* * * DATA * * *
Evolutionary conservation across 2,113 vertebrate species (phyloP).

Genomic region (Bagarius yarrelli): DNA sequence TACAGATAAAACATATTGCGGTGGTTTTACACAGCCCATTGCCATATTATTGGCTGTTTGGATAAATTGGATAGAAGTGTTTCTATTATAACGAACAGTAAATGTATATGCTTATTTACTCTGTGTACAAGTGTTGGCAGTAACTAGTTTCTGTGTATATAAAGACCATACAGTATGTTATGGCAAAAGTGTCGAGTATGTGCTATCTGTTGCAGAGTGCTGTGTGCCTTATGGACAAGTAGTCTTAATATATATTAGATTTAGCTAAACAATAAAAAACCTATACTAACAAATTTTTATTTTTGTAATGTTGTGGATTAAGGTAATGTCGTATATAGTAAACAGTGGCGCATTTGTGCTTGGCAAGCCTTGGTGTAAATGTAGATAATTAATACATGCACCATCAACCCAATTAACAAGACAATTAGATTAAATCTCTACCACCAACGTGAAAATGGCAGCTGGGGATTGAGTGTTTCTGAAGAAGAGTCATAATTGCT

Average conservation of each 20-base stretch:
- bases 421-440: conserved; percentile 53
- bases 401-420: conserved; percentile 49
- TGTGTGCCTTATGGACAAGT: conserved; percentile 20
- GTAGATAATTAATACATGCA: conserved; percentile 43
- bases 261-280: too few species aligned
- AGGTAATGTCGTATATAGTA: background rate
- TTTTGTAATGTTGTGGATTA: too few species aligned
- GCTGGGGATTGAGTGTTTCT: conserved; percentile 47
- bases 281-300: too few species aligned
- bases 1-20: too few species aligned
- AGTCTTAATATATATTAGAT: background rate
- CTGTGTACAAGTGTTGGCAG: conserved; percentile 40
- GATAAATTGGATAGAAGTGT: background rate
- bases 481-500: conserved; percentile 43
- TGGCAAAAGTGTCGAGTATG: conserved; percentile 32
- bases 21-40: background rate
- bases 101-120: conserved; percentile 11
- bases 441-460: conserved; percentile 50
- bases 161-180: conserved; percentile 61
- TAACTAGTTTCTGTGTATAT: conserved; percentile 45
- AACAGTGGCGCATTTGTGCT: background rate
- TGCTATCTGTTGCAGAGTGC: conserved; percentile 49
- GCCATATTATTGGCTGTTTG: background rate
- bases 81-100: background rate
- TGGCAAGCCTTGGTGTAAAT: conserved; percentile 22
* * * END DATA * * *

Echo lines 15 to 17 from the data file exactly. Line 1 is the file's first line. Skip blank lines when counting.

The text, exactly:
- CTGTGTACAAGTGTTGGCAG: conserved; percentile 40
- GATAAATTGGATAGAAGTGT: background rate
- bases 481-500: conserved; percentile 43